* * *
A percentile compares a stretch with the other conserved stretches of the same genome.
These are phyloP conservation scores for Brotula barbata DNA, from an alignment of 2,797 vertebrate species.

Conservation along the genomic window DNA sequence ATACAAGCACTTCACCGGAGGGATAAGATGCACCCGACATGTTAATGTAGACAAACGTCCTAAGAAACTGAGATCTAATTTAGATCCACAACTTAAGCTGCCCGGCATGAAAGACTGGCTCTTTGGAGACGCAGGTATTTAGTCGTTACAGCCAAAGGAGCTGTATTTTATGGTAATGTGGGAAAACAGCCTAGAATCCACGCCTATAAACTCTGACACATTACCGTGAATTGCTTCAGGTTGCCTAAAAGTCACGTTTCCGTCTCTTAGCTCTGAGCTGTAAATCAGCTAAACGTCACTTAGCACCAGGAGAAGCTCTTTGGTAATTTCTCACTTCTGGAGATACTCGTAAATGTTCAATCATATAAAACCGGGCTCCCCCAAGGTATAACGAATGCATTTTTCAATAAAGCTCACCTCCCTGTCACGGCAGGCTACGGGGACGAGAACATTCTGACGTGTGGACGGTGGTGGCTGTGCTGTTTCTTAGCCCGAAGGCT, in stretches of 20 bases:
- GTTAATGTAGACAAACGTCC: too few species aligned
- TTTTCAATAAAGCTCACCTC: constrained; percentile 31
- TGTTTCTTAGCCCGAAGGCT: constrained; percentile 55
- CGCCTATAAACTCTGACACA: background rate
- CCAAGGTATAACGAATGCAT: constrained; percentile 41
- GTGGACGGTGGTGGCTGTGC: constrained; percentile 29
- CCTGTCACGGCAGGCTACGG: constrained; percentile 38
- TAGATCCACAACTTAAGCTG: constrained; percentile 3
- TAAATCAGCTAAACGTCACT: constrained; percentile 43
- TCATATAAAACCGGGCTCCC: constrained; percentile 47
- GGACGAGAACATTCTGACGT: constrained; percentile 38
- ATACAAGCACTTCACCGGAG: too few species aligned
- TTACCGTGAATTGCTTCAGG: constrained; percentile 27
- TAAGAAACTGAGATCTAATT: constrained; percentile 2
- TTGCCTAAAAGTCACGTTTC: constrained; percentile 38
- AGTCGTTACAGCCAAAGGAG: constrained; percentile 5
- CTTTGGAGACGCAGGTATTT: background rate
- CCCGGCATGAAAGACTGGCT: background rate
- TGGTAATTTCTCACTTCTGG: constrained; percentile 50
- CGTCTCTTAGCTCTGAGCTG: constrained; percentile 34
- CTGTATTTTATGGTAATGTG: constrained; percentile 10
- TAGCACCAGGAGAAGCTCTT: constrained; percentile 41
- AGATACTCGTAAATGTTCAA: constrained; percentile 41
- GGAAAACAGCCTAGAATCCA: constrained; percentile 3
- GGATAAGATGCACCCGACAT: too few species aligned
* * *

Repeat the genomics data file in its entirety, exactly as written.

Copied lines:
A percentile compares a stretch with the other conserved stretches of the same genome.
These are phyloP conservation scores for Brotula barbata DNA, from an alignment of 2,797 vertebrate species.

Conservation along the genomic window DNA sequence ATACAAGCACTTCACCGGAGGGATAAGATGCACCCGACATGTTAATGTAGACAAACGTCCTAAGAAACTGAGATCTAATTTAGATCCACAACTTAAGCTGCCCGGCATGAAAGACTGGCTCTTTGGAGACGCAGGTATTTAGTCGTTACAGCCAAAGGAGCTGTATTTTATGGTAATGTGGGAAAACAGCCTAGAATCCACGCCTATAAACTCTGACACATTACCGTGAATTGCTTCAGGTTGCCTAAAAGTCACGTTTCCGTCTCTTAGCTCTGAGCTGTAAATCAGCTAAACGTCACTTAGCACCAGGAGAAGCTCTTTGGTAATTTCTCACTTCTGGAGATACTCGTAAATGTTCAATCATATAAAACCGGGCTCCCCCAAGGTATAACGAATGCATTTTTCAATAAAGCTCACCTCCCTGTCACGGCAGGCTACGGGGACGAGAACATTCTGACGTGTGGACGGTGGTGGCTGTGCTGTTTCTTAGCCCGAAGGCT, in stretches of 20 bases:
- GTTAATGTAGACAAACGTCC: too few species aligned
- TTTTCAATAAAGCTCACCTC: constrained; percentile 31
- TGTTTCTTAGCCCGAAGGCT: constrained; percentile 55
- CGCCTATAAACTCTGACACA: background rate
- CCAAGGTATAACGAATGCAT: constrained; percentile 41
- GTGGACGGTGGTGGCTGTGC: constrained; percentile 29
- CCTGTCACGGCAGGCTACGG: constrained; percentile 38
- TAGATCCACAACTTAAGCTG: constrained; percentile 3
- TAAATCAGCTAAACGTCACT: constrained; percentile 43
- TCATATAAAACCGGGCTCCC: constrained; percentile 47
- GGACGAGAACATTCTGACGT: constrained; percentile 38
- ATACAAGCACTTCACCGGAG: too few species aligned
- TTACCGTGAATTGCTTCAGG: constrained; percentile 27
- TAAGAAACTGAGATCTAATT: constrained; percentile 2
- TTGCCTAAAAGTCACGTTTC: constrained; percentile 38
- AGTCGTTACAGCCAAAGGAG: constrained; percentile 5
- CTTTGGAGACGCAGGTATTT: background rate
- CCCGGCATGAAAGACTGGCT: background rate
- TGGTAATTTCTCACTTCTGG: constrained; percentile 50
- CGTCTCTTAGCTCTGAGCTG: constrained; percentile 34
- CTGTATTTTATGGTAATGTG: constrained; percentile 10
- TAGCACCAGGAGAAGCTCTT: constrained; percentile 41
- AGATACTCGTAAATGTTCAA: constrained; percentile 41
- GGAAAACAGCCTAGAATCCA: constrained; percentile 3
- GGATAAGATGCACCCGACAT: too few species aligned